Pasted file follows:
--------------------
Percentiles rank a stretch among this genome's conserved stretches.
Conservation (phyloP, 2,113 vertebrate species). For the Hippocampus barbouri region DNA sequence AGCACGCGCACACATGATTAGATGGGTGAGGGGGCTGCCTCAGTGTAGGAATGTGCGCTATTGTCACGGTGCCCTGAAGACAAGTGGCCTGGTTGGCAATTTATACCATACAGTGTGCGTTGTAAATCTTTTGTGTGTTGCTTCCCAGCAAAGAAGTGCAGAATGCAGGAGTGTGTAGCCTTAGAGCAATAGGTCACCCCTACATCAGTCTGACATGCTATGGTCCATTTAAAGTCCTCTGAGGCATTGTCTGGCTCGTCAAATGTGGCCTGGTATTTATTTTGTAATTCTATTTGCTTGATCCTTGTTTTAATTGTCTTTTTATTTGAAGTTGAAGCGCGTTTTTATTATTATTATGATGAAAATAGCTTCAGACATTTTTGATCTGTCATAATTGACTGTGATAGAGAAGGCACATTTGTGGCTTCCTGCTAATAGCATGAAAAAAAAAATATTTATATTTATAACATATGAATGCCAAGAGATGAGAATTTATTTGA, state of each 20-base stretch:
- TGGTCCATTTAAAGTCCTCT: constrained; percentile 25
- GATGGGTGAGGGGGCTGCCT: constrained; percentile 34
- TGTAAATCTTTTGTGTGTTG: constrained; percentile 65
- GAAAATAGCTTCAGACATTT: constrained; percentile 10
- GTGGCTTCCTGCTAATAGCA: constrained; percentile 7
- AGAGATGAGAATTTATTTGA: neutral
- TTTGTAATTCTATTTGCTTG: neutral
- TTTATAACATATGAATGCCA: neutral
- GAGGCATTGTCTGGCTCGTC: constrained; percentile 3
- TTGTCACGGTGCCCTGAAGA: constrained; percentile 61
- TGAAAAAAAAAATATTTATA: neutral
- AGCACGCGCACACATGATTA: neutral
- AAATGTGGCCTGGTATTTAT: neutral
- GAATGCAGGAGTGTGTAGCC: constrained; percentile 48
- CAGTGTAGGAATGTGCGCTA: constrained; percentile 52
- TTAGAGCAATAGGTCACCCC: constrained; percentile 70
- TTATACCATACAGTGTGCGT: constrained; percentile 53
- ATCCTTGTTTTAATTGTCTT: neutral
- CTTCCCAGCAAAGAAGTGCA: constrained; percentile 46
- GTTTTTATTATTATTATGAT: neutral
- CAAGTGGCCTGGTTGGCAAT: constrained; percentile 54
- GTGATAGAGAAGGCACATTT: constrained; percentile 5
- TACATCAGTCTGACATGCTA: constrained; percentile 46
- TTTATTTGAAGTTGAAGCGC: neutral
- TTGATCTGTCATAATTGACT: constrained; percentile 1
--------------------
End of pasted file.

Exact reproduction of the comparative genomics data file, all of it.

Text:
Percentiles rank a stretch among this genome's conserved stretches.
Conservation (phyloP, 2,113 vertebrate species). For the Hippocampus barbouri region DNA sequence AGCACGCGCACACATGATTAGATGGGTGAGGGGGCTGCCTCAGTGTAGGAATGTGCGCTATTGTCACGGTGCCCTGAAGACAAGTGGCCTGGTTGGCAATTTATACCATACAGTGTGCGTTGTAAATCTTTTGTGTGTTGCTTCCCAGCAAAGAAGTGCAGAATGCAGGAGTGTGTAGCCTTAGAGCAATAGGTCACCCCTACATCAGTCTGACATGCTATGGTCCATTTAAAGTCCTCTGAGGCATTGTCTGGCTCGTCAAATGTGGCCTGGTATTTATTTTGTAATTCTATTTGCTTGATCCTTGTTTTAATTGTCTTTTTATTTGAAGTTGAAGCGCGTTTTTATTATTATTATGATGAAAATAGCTTCAGACATTTTTGATCTGTCATAATTGACTGTGATAGAGAAGGCACATTTGTGGCTTCCTGCTAATAGCATGAAAAAAAAAATATTTATATTTATAACATATGAATGCCAAGAGATGAGAATTTATTTGA, state of each 20-base stretch:
- TGGTCCATTTAAAGTCCTCT: constrained; percentile 25
- GATGGGTGAGGGGGCTGCCT: constrained; percentile 34
- TGTAAATCTTTTGTGTGTTG: constrained; percentile 65
- GAAAATAGCTTCAGACATTT: constrained; percentile 10
- GTGGCTTCCTGCTAATAGCA: constrained; percentile 7
- AGAGATGAGAATTTATTTGA: neutral
- TTTGTAATTCTATTTGCTTG: neutral
- TTTATAACATATGAATGCCA: neutral
- GAGGCATTGTCTGGCTCGTC: constrained; percentile 3
- TTGTCACGGTGCCCTGAAGA: constrained; percentile 61
- TGAAAAAAAAAATATTTATA: neutral
- AGCACGCGCACACATGATTA: neutral
- AAATGTGGCCTGGTATTTAT: neutral
- GAATGCAGGAGTGTGTAGCC: constrained; percentile 48
- CAGTGTAGGAATGTGCGCTA: constrained; percentile 52
- TTAGAGCAATAGGTCACCCC: constrained; percentile 70
- TTATACCATACAGTGTGCGT: constrained; percentile 53
- ATCCTTGTTTTAATTGTCTT: neutral
- CTTCCCAGCAAAGAAGTGCA: constrained; percentile 46
- GTTTTTATTATTATTATGAT: neutral
- CAAGTGGCCTGGTTGGCAAT: constrained; percentile 54
- GTGATAGAGAAGGCACATTT: constrained; percentile 5
- TACATCAGTCTGACATGCTA: constrained; percentile 46
- TTTATTTGAAGTTGAAGCGC: neutral
- TTGATCTGTCATAATTGACT: constrained; percentile 1